Vaccines can help curb spread
Q: What kind of disease is rubella?
A: The disease is caused by the rubella virus and spreads via airborne droplets of saliva and other contact. Symptoms include rashes, fever and swollen lymph nodes, and a patient can be contagious for a period of about five days even after rashes disappear. Medical experts say the disease is more common from spring to early summer.
Q: Why is the disease spreading now?
A: Some people are more susceptible to the disease, as there have been times when only women could receive periodic vaccinations, or when individual vaccination rates were low. According to the National Institute of Infectious Diseases, the current outbreak is caused by a different virus from the one that resulted in a major outbreak in 2004. Outbreaks of the same type of rubella were confirmed in countries including Vietnam, and experts believe it was brought to Japan from other Asian nations.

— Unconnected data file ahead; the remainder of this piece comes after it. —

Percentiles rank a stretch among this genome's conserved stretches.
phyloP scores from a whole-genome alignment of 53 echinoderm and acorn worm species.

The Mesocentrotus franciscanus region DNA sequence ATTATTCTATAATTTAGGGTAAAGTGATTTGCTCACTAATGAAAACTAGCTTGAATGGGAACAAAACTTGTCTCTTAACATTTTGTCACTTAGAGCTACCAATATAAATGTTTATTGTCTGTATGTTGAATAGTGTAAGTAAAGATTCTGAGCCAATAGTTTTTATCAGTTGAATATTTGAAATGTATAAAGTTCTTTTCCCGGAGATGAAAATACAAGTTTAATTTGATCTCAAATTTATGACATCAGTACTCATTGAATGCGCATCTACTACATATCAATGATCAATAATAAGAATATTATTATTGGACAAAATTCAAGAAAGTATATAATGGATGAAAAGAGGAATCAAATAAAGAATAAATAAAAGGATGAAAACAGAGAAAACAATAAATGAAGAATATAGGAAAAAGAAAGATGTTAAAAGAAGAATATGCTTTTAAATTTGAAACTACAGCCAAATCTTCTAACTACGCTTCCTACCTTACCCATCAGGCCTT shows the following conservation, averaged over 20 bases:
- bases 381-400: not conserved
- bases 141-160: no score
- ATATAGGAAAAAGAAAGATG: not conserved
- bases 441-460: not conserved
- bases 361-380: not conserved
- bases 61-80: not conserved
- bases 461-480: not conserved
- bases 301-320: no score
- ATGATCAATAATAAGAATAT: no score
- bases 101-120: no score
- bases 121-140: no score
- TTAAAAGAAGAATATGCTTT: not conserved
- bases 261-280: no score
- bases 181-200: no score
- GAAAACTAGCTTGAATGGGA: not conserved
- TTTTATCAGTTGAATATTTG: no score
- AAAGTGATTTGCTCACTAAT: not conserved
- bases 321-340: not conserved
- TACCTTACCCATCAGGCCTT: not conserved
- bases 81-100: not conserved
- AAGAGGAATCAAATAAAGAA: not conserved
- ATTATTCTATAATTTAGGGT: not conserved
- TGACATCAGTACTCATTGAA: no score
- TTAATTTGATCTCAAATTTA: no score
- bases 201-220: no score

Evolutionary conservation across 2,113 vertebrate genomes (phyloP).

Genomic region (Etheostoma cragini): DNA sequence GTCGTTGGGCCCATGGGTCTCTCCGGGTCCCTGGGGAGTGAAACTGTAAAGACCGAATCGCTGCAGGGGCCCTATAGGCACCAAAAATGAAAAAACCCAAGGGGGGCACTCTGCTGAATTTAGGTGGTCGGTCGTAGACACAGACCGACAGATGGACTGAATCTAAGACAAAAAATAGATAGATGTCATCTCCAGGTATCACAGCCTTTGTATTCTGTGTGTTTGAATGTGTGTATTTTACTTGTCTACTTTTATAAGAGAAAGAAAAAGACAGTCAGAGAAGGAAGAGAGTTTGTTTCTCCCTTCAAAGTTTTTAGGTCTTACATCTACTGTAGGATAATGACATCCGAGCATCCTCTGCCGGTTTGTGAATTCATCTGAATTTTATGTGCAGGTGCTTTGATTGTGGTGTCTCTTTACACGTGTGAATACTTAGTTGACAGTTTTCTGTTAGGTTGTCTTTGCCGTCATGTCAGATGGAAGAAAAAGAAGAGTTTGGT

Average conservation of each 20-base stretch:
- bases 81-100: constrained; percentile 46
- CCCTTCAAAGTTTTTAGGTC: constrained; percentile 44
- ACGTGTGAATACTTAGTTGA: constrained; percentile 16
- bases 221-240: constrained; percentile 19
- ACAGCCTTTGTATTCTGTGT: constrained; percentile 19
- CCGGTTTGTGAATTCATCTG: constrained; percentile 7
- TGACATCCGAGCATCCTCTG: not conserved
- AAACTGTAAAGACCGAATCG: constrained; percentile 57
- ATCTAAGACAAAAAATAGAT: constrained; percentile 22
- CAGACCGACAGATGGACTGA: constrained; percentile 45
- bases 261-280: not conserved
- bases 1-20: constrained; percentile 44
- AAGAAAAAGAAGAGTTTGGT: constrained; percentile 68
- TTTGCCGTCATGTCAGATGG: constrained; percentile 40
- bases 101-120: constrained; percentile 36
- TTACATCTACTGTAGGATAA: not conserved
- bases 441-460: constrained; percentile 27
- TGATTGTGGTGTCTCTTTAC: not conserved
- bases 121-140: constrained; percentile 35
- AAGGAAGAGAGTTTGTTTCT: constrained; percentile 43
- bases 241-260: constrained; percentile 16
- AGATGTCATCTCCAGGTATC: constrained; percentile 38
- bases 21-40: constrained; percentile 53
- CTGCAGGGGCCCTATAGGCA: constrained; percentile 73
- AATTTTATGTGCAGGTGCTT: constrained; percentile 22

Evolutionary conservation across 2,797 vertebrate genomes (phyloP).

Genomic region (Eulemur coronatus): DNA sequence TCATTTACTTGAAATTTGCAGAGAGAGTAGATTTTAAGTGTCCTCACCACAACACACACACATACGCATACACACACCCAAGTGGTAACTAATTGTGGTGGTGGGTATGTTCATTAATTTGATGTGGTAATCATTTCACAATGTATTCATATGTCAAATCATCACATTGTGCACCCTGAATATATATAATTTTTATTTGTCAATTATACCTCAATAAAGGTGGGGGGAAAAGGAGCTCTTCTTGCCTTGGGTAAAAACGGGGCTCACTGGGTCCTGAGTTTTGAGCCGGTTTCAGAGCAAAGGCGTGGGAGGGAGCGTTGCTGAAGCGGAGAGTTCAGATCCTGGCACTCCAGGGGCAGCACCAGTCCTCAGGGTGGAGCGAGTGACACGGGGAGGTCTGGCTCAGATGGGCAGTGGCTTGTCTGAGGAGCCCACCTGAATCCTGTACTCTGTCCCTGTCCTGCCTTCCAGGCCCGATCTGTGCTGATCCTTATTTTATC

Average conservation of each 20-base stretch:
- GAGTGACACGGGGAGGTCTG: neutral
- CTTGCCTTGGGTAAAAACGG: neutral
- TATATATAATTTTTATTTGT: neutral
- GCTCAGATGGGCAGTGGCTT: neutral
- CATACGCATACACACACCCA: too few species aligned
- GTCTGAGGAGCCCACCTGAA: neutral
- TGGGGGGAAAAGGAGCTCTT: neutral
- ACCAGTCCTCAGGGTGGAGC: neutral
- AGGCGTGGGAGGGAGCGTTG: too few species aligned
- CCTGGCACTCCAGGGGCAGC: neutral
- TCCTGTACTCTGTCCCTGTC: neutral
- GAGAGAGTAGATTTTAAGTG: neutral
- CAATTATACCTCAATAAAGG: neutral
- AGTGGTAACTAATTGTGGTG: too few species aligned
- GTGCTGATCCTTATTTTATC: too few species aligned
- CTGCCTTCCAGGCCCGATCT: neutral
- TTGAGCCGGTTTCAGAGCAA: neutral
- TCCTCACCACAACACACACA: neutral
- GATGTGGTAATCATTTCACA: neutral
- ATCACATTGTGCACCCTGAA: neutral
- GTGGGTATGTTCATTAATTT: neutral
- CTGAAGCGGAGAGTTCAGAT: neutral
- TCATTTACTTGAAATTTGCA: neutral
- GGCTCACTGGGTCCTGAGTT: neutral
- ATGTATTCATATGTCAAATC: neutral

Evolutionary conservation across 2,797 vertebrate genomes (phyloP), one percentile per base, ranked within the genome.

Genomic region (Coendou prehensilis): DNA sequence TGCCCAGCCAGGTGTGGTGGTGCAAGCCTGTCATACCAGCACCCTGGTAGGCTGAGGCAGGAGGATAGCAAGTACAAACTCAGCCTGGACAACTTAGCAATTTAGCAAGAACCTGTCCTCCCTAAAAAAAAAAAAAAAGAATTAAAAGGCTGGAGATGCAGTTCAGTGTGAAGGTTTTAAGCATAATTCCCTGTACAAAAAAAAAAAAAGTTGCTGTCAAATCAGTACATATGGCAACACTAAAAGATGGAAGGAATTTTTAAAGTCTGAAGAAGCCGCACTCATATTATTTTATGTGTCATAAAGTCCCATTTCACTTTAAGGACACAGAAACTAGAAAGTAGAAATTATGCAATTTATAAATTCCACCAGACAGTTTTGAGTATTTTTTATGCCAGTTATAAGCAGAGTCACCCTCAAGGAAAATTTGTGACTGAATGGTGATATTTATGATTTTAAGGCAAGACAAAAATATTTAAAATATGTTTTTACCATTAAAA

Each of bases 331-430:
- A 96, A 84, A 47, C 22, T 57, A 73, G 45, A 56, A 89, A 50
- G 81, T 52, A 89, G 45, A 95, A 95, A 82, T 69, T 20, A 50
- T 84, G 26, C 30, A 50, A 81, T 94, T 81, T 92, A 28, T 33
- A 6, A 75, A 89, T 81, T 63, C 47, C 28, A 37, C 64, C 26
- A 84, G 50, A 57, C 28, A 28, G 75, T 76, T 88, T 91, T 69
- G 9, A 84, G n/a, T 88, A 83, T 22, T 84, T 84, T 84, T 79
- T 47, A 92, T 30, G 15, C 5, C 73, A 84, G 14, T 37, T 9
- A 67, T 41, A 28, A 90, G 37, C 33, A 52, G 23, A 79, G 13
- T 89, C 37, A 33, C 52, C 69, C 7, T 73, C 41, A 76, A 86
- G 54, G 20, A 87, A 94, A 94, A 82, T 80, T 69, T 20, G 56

Q: How can we prevent infection?
A: Preventive vaccinations are the most effective method. Although there is a shortage of vaccinations, existing stocks of measles-rubella (MR) vaccines are also effective. Pregnant women cannot be vaccinated, so it is important for their husbands and other family members to be vaccinated. Avoiding crowded areas is also recommended.